The Kodiak City Council discussed how to fund the replacement of the City of Kodiak’s 12 tsunami sirens at a work session Tuesday.
Replacing the city’s tsunami sirens has become a top priority since a breakdown in communication occurred following the Nov. 30 earthquake that struck near Anchorage.
The city was awarded about $250,000 from a Homeland Security grant to help fund the tsunami siren replacement. It also applied for a $110,000 grant from NOAA, City Manager Mike Tvenge said during Tuesday’s meeting.
The funding from both grants would cover six of the sirens, Tvenge said.
The estimated cost to fund the other six sirens not covered by the grants is about $400,000, Tvenge said, adding that the funds will not be affected by slashes to the state budget because they are federal money administered by the state.
The State Homeland Security Program provides funds to help communities rapidly recover from natural and manmade incidents. Projects covered under the State Homeland Security Program include those that help businesses and government functions “essential to human health, safety, and/or economic security,” according to the State Homeland Security website.
The second grant is through the NOAA Tsunami Ready Program, in which the U.S. Department of Commerce provides funds to the State of Alaska to install warning communications systems, tsunami signage and decision-support tools, among other tsunami warning support tools, according to the grant website.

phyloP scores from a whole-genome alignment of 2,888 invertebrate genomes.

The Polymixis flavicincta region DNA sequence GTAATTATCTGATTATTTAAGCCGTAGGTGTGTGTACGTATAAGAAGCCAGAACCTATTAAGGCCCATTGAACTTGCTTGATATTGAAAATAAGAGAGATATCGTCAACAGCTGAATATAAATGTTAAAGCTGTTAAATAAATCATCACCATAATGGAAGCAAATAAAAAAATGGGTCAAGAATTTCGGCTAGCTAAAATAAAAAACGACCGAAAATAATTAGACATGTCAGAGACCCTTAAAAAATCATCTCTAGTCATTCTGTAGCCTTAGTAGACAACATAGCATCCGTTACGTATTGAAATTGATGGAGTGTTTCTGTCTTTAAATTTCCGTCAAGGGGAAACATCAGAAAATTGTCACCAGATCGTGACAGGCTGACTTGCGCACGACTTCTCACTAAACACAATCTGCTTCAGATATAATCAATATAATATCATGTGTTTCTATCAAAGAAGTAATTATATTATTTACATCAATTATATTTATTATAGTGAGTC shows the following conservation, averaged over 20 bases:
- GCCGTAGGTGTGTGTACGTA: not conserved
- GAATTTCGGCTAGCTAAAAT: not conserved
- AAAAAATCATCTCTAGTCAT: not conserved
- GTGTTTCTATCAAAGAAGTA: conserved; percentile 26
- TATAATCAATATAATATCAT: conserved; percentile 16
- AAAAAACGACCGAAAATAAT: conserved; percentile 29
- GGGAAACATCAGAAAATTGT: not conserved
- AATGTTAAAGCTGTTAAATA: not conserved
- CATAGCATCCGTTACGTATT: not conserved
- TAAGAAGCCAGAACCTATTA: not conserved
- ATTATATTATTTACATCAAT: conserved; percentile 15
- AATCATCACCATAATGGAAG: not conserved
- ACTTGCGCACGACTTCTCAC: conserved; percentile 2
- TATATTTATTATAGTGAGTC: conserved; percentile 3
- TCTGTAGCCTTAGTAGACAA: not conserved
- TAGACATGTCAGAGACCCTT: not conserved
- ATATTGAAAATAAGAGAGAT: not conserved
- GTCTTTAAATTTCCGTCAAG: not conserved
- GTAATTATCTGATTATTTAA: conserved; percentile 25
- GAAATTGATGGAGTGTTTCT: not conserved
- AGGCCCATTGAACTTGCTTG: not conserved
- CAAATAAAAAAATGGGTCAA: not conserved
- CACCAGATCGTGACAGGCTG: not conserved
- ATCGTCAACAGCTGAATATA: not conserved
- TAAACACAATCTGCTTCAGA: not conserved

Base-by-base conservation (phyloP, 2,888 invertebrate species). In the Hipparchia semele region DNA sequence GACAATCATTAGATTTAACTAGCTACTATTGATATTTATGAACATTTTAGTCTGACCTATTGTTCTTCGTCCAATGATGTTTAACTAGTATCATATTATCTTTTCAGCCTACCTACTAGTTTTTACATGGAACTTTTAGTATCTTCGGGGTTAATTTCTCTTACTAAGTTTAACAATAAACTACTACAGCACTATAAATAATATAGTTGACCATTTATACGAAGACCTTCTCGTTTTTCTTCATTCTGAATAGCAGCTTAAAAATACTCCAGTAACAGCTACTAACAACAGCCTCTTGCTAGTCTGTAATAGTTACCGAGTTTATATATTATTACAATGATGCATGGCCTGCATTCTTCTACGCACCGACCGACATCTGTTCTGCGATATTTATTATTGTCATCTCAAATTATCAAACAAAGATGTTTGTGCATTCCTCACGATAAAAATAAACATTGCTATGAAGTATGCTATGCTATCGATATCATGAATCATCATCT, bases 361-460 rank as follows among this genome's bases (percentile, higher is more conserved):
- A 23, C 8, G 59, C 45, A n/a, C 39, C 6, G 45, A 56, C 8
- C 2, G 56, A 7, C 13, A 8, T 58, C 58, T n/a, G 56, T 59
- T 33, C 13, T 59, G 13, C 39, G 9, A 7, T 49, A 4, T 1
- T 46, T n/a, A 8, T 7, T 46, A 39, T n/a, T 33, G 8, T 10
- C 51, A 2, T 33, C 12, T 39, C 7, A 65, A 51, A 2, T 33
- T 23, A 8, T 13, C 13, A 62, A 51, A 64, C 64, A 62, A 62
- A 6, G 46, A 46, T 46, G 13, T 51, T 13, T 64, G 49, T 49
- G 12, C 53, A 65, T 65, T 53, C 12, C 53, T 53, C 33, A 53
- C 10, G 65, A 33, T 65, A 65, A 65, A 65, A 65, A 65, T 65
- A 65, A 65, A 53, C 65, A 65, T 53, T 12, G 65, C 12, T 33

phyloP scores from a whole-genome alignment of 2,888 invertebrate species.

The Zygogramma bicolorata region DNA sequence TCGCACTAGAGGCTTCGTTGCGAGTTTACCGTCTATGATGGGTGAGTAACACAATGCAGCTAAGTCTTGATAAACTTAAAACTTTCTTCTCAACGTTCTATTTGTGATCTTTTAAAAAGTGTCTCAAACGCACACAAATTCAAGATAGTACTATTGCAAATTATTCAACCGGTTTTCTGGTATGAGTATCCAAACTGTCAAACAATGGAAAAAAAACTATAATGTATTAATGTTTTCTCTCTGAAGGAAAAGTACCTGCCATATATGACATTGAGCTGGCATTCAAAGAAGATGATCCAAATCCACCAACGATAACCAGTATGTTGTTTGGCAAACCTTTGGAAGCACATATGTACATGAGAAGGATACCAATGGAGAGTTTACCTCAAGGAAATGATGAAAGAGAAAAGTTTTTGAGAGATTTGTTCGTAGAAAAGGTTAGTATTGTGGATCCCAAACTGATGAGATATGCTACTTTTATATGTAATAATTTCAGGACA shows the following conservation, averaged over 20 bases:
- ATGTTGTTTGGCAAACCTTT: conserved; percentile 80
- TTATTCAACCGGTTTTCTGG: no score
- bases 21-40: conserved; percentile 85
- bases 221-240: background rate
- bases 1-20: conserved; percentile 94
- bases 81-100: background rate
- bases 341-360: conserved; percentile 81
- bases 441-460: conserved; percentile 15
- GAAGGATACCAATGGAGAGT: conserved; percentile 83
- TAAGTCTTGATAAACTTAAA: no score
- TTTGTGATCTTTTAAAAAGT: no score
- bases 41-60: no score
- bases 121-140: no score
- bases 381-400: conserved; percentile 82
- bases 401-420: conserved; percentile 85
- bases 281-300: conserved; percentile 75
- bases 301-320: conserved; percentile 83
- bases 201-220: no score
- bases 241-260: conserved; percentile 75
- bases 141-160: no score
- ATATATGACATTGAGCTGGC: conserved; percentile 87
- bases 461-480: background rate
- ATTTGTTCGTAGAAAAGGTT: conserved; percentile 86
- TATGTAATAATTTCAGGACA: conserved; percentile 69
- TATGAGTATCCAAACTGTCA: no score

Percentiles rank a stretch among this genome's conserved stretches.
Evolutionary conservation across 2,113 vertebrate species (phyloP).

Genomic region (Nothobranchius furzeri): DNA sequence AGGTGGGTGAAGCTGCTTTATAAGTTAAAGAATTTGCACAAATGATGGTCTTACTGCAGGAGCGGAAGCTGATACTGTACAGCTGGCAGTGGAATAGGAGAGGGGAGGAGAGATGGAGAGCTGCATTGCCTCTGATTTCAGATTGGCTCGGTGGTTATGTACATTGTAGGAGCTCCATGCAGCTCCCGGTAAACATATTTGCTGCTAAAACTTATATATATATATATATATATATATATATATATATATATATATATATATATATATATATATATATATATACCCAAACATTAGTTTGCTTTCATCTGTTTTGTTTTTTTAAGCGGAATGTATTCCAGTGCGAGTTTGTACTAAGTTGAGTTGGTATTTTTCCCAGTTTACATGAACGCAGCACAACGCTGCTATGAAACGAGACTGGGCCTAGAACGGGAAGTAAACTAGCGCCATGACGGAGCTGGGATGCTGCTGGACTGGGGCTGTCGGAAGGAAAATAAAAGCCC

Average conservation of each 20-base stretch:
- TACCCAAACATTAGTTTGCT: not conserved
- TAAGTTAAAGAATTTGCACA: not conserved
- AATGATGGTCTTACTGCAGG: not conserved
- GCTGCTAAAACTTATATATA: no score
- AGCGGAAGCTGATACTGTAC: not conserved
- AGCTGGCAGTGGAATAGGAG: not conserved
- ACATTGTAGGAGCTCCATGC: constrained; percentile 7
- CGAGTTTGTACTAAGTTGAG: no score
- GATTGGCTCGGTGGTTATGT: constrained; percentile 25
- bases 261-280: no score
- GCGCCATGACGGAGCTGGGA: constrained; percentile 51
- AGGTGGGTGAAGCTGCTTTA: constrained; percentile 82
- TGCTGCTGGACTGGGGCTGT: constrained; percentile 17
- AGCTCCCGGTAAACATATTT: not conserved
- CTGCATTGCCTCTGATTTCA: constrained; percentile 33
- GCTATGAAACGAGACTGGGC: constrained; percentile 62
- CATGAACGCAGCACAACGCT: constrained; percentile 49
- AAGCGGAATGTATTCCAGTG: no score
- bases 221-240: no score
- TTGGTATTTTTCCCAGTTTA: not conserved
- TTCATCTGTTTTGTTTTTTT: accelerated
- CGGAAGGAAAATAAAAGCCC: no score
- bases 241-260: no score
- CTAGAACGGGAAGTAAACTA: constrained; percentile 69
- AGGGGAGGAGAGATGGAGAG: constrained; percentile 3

Although conditions of the grants will not be available until the awarded funding becomes available in October, many federal grants are reimbursable, Tvenge said. This means the city will pay for the sirens up front and once the full cost is paid out, the city can be reimbursed for the amount awarded in the grant.
Once the funds are awarded in October, the state will need to accept the federal grant. Subsequently, the city will develop a Request for Proposal to contract companies for siren replacement. Following full payment of the sirens and installation, the city will need to submit receipts for reimbursement from the grants.
Council member John Whiddon said buying all the sirens at once “makes sense from a community safety and public safety perspective,” so that there is continuity among all 12 siren models for repair purposes.
The council agreed to move forward and plan to purchase the 12 sirens at the same time.
The city will begin to develop an RFP for tsunami siren bids, as well as create a budget and timeline for the process.
“I like the idea of getting the job done even though the funding may not be forthcoming,” said council member Charles Davidson. “I think it’s an important enough situation in this subduction zone of the planet that we definitely have a priority — like we named it — and we should stick with that priority.”.
Tvenge estimated the process to apply for funding, advertise for their placement and install them would take about a year.